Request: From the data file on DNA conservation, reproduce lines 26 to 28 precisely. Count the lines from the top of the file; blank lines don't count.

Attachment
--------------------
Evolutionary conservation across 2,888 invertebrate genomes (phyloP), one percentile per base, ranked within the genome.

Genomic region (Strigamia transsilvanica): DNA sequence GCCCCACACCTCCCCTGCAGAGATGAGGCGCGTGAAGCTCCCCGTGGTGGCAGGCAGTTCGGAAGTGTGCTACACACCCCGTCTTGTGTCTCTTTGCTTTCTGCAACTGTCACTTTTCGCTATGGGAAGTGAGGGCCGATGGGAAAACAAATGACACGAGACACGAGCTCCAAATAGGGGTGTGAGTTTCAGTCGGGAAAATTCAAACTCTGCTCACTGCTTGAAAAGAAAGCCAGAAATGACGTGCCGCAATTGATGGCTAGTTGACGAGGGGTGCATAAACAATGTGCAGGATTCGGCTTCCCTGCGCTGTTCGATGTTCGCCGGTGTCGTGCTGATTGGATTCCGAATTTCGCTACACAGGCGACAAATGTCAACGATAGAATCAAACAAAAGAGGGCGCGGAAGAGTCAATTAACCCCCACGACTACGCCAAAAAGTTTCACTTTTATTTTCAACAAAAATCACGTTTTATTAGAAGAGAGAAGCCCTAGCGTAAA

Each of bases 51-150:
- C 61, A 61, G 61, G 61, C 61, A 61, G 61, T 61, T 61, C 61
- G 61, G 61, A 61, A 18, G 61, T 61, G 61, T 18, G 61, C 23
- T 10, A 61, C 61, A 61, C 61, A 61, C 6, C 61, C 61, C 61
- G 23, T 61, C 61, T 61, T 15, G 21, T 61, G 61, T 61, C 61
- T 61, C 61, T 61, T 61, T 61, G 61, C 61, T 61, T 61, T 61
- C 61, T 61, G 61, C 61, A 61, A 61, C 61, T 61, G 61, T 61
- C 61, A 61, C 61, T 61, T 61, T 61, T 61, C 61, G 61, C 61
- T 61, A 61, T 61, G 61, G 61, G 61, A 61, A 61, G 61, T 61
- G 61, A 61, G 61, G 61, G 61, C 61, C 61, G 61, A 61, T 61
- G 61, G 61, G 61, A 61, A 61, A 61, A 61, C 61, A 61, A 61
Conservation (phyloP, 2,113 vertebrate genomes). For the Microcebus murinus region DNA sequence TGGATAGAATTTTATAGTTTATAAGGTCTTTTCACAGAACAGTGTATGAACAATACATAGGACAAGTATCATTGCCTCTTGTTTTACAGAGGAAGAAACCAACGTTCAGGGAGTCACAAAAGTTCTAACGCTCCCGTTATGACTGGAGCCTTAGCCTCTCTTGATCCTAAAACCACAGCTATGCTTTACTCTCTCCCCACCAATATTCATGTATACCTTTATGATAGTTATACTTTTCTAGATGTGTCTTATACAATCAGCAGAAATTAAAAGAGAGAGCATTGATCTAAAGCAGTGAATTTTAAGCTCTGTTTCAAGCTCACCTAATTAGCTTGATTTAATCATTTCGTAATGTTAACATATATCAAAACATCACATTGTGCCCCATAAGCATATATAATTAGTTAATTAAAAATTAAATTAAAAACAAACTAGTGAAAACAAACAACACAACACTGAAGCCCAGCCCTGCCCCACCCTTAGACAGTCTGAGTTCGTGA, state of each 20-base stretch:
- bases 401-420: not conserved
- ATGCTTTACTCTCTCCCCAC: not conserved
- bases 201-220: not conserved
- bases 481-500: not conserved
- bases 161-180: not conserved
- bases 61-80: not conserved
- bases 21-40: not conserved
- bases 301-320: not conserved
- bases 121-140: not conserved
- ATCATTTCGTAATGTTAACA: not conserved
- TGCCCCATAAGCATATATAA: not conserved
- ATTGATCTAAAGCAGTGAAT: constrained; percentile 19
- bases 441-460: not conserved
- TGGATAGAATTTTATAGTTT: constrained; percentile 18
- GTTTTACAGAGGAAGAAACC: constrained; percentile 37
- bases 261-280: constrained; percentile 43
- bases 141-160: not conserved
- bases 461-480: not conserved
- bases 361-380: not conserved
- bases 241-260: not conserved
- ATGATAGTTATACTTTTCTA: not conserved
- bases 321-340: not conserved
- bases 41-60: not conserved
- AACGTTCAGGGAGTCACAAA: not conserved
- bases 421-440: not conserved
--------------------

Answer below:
- ATTGATCTAAAGCAGTGAAT: constrained; percentile 19
- bases 441-460: not conserved
- TGGATAGAATTTTATAGTTT: constrained; percentile 18